Written by Alison Elliott
October 8, 2021
On the 20th of September, Carleton’s Azrieli School of Architecture renewed its long-lasting tradition of Open Forum lecture series’ by hosting it’s first of six lectures throughout 2021 to 2022 under the overarching topic of “Re-Assemble”. The event was hosted by Carleton staff and professors Frederica Goffi, Suzy Harris-Brandt and Benjamin Gianni. Two prominent speakers were leading, one being Dr. Valerie Preston, professor at York University and Dr. Nik Luka, associate professor at McGill University. Ottawa Ward 15’s City Councilor Jeff Leiper was the respondent to the lecture, as featured in the resulting round-table discussion.
Dr. Preston’s Lecture
Dr. Preston presented her extensive work on immigrant, international student and refugee population demographics in Canada, specifically focusing on increasing newcomers, settlement patterns/preferences, transportation, and work place statistics. She summarized that minority groups in Canada are rising rapidly with most new immigrants originally residing from Asia, Africa, the Caribbean, or South America. Dr. Preston exposed the inequalities that minority groups face in the housing market, often having to rent in old, dilapidated inner suburban apartments as housing in Canada is limited and expensive. She also links new immigrant’s dependence on public transportation and the lack of supporting infrastructure in the suburbs to creating continued inequalities among immigrant populations that are especially prominent in the COVID-19 pandemic.
Dr. Luka’s Lecture
Dr. Nik Luka spoke on the interrelations of density, neocounterurbanism, and participation. You may be asking, what is neocounterurbanism? Well, Dr. Luka describes counterurbanisation as the movement of people away from urban or suburban areas and the resulting development of fringe lands. This phenomenon is happening as a result of densification fright and NIMBYism. Because of historically bad densification, there is a fear that “traditional” or “heritage” neighbourhood’s will become overcrowded and tainted. But in-turn, those participating in coutnerurbanism are developing on precious farmland, using tax-payers money to support their new neighbourhood infrastructure (sewage systems, roads, etc), and ultimately creating new suburbs in auxiliary settings.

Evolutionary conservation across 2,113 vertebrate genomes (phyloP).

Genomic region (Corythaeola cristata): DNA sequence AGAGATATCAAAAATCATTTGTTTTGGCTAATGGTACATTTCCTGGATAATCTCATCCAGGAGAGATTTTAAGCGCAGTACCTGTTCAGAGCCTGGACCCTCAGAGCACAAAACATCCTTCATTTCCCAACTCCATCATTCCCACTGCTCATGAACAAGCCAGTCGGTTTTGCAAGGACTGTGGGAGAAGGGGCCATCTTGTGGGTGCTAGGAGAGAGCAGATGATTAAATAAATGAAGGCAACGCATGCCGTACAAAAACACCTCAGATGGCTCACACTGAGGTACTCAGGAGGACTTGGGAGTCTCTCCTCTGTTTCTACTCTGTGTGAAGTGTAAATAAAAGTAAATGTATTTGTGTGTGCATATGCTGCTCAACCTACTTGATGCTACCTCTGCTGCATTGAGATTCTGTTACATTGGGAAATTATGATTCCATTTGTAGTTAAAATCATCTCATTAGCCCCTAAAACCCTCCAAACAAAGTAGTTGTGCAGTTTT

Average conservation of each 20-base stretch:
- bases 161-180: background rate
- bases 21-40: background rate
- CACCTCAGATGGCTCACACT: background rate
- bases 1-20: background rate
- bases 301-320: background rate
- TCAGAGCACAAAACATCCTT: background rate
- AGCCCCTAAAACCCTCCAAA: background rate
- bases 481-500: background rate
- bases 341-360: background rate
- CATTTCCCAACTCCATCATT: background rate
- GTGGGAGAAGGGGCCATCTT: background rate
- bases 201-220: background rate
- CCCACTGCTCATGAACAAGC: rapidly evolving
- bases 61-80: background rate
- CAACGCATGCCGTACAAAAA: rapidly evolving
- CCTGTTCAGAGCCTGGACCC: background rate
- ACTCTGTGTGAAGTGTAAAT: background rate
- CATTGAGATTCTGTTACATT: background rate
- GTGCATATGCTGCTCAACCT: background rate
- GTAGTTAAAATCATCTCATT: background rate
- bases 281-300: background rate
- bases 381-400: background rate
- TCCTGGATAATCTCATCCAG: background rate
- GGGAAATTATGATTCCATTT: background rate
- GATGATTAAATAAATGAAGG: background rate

Dr. Luka explains that participation, the third of the preoccupations, can be used to engage people to understand the needs of the neighbourhood. Participation can also be used to create trust between community members and professionals (architects, planners, the city, etc) to produce meaningfully designed density. Below is an example from Dr. Luka’s presentation on the different forms that the same density can take, in which he relayed that it’s “not how dense we make it, but how we make it dense”.
Round Table Discussion
The round table discussion naturally led to the topic of population growth in Ottawa, driven by economic immigrants and migrants, and how this growth will affect the housing market. As identified by Dr. Preston, many immigrant families gauge their success by their ability to buy a single-detached family home, which drives sprawl and development in outskirt areas of major cities, an issue that is prevalent in Ottawa. Councilor Leiper relayed that the needs and demands of his Ward are consistent with NIMBYism, making change difficult despite the transit-oriented development’s (TOD) occurring in the neighbourhood. The new Official Plan in Ottawa will create an opportunity for development to shift to meaningful densification, with revisions to traditionally exclusionary zoning mechanisms.
The take away is that Canadian metropolitan areas are growing, and densification will come as a way to manage that growth. The issue is how we create that densification and how taking population demographics into consideration can alter the structure of our cities for the better to create non-discriminatory, happy spaces.
October 8, 2021